Onion export ban was not a 'panic' reaction: Thomas

Onion export ban was not a 'panic' reaction: Thomas

"Nothing panic, you should understand that there was a panic decision last December... But this time, we took the decision much in advance in September," Thomas told reporters on the sidelines of the General Assembly of the International Organisation for Standardisation here.

Thomas was referring to last year's bad experience when onion prices had touched Rs 80-85 a kg in major retail markets across the country, following which the government had banned exports of the commodity and imported large quantities from neigbouring Pakistan.

However, in the case of the latest ban, the decision was reviewed after massive farmer protests in the major growing states of Maharashtra, Gujarat and Karnataka and was lifted on the basis of farmers' assurance that there would be no shortage of the kitchen staple in domestic markets, he added.

"But we should understand one thing, that ours is a farmers' country and the farmers should get a reasonable price for their produce," said Thomas, who attended the crucial Empowered Group of Ministers (EGoM) of Food meeting yesterday, where the decision to lift the ban was taken.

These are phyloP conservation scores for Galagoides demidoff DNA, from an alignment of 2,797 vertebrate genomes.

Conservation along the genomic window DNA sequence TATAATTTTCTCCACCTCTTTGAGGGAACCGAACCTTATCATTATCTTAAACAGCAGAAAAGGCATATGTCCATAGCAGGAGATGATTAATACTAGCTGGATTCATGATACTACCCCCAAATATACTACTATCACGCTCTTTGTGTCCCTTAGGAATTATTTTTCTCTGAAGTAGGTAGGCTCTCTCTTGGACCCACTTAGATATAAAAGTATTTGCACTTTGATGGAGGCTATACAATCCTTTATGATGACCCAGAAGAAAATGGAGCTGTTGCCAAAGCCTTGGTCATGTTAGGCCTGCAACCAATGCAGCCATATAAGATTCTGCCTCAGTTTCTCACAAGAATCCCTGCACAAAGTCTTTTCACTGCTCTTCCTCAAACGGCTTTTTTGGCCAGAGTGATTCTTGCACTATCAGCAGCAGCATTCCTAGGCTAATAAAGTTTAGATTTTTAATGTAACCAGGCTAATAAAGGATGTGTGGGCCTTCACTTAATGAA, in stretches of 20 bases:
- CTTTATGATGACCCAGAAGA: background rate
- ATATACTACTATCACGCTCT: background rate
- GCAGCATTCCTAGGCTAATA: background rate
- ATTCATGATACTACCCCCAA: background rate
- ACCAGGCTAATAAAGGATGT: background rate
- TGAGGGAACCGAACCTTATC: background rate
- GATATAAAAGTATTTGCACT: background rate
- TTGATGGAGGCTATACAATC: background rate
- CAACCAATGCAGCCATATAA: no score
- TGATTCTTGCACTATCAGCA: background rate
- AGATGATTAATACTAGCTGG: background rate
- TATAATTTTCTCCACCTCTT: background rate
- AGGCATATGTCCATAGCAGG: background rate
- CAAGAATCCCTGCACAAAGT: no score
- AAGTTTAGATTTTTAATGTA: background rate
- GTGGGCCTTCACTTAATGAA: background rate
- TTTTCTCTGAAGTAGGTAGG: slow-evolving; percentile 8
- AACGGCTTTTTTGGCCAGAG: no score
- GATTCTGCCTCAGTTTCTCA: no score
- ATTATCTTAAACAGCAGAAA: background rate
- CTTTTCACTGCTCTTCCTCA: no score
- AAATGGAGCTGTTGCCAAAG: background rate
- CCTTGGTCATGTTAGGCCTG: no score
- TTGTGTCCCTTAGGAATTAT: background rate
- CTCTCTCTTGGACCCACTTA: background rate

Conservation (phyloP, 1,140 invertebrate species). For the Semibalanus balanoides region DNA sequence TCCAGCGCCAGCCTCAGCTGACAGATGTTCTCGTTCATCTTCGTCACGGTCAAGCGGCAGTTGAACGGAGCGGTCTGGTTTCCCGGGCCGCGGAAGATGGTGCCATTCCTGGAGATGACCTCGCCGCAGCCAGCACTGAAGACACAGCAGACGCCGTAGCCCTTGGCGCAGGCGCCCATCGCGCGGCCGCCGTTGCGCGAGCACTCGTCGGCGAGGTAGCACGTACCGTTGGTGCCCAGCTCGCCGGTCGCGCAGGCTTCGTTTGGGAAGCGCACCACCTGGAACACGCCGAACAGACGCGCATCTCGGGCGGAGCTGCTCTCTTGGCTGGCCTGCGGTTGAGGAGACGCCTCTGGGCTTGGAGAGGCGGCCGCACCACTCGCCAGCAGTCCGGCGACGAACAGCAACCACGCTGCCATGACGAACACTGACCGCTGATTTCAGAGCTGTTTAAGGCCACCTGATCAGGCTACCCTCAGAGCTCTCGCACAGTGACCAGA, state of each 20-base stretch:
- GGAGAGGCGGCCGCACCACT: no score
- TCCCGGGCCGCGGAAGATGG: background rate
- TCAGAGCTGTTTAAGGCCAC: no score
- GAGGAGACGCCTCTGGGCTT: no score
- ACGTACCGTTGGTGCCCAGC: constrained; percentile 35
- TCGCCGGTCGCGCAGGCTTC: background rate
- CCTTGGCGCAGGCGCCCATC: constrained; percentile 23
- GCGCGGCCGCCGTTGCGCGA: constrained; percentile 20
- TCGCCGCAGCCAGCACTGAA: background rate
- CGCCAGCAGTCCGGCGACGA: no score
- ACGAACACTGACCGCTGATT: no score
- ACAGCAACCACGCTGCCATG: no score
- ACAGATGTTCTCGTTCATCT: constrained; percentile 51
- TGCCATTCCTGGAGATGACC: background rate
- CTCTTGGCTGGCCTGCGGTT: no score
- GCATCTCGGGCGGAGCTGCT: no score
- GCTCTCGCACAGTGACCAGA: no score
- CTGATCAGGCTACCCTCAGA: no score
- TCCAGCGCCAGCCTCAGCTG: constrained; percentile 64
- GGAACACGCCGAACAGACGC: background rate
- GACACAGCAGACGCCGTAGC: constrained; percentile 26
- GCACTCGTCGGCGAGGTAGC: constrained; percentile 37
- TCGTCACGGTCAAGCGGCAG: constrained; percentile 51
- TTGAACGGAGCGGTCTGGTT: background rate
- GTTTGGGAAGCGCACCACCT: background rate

"The government needs to balance the interest of consumers and farmers," he said. Asked if permitting onion exports could trigger upward movement in onion prices again, the minister said, "We will regularly review the situation."

It has also been decided to fix the minimum export price (MEP) for onions at a high level of USD 475 a tonne to discourage exports. Defending the decision to ban onion exports on September 9 in the wake of onion prices shooting up to Rs 25 a kg in retail markets, Thomas said it was taken in advance to prevent a repeat of the bad experience in December last year, when onion rates had soared to Rs 80-85 in the retail markets.

He said a similar decision was taken for milk as well. The government had banned milk exports in December last year and imported milk powder in anticipation of a supply shortfall at home in March-April this year.

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